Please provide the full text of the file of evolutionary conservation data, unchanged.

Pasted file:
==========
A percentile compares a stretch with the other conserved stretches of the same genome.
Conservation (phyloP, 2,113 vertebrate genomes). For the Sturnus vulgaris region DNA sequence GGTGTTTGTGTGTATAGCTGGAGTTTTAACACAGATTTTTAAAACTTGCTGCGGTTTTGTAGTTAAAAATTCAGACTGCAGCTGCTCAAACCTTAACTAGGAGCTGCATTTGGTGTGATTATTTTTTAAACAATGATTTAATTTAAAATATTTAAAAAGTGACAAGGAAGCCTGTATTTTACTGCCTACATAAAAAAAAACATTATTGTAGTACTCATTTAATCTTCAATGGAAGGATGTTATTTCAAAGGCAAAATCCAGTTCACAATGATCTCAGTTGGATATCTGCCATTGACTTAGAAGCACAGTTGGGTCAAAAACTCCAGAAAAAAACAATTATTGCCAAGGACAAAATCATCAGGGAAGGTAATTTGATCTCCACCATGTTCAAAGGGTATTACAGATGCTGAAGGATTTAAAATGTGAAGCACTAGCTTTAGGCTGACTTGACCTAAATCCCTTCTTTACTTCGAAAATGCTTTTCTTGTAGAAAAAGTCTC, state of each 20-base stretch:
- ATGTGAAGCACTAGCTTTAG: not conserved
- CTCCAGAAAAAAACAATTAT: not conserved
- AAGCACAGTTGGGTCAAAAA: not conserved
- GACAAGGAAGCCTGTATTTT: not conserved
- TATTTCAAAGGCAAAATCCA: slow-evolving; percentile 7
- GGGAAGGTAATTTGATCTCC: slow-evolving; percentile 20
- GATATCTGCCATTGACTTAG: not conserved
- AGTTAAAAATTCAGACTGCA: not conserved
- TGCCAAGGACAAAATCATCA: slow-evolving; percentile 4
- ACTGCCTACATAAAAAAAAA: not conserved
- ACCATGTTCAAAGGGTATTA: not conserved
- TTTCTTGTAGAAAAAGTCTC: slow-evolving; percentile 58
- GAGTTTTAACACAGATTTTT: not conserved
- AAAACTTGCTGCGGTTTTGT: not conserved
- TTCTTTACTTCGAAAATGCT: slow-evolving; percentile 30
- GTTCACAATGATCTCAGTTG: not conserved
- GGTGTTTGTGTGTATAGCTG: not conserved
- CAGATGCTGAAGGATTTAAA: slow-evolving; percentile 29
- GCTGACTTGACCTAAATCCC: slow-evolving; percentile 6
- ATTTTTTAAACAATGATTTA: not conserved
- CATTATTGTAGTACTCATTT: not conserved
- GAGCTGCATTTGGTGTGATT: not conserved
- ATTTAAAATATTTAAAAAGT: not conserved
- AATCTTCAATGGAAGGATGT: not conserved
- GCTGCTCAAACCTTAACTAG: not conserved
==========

A percentile compares a stretch with the other conserved stretches of the same genome.
Conservation (phyloP, 2,113 vertebrate genomes). For the Sturnus vulgaris region DNA sequence GGTGTTTGTGTGTATAGCTGGAGTTTTAACACAGATTTTTAAAACTTGCTGCGGTTTTGTAGTTAAAAATTCAGACTGCAGCTGCTCAAACCTTAACTAGGAGCTGCATTTGGTGTGATTATTTTTTAAACAATGATTTAATTTAAAATATTTAAAAAGTGACAAGGAAGCCTGTATTTTACTGCCTACATAAAAAAAAACATTATTGTAGTACTCATTTAATCTTCAATGGAAGGATGTTATTTCAAAGGCAAAATCCAGTTCACAATGATCTCAGTTGGATATCTGCCATTGACTTAGAAGCACAGTTGGGTCAAAAACTCCAGAAAAAAACAATTATTGCCAAGGACAAAATCATCAGGGAAGGTAATTTGATCTCCACCATGTTCAAAGGGTATTACAGATGCTGAAGGATTTAAAATGTGAAGCACTAGCTTTAGGCTGACTTGACCTAAATCCCTTCTTTACTTCGAAAATGCTTTTCTTGTAGAAAAAGTCTC, state of each 20-base stretch:
- ATGTGAAGCACTAGCTTTAG: not conserved
- CTCCAGAAAAAAACAATTAT: not conserved
- AAGCACAGTTGGGTCAAAAA: not conserved
- GACAAGGAAGCCTGTATTTT: not conserved
- TATTTCAAAGGCAAAATCCA: slow-evolving; percentile 7
- GGGAAGGTAATTTGATCTCC: slow-evolving; percentile 20
- GATATCTGCCATTGACTTAG: not conserved
- AGTTAAAAATTCAGACTGCA: not conserved
- TGCCAAGGACAAAATCATCA: slow-evolving; percentile 4
- ACTGCCTACATAAAAAAAAA: not conserved
- ACCATGTTCAAAGGGTATTA: not conserved
- TTTCTTGTAGAAAAAGTCTC: slow-evolving; percentile 58
- GAGTTTTAACACAGATTTTT: not conserved
- AAAACTTGCTGCGGTTTTGT: not conserved
- TTCTTTACTTCGAAAATGCT: slow-evolving; percentile 30
- GTTCACAATGATCTCAGTTG: not conserved
- GGTGTTTGTGTGTATAGCTG: not conserved
- CAGATGCTGAAGGATTTAAA: slow-evolving; percentile 29
- GCTGACTTGACCTAAATCCC: slow-evolving; percentile 6
- ATTTTTTAAACAATGATTTA: not conserved
- CATTATTGTAGTACTCATTT: not conserved
- GAGCTGCATTTGGTGTGATT: not conserved
- ATTTAAAATATTTAAAAAGT: not conserved
- AATCTTCAATGGAAGGATGT: not conserved
- GCTGCTCAAACCTTAACTAG: not conserved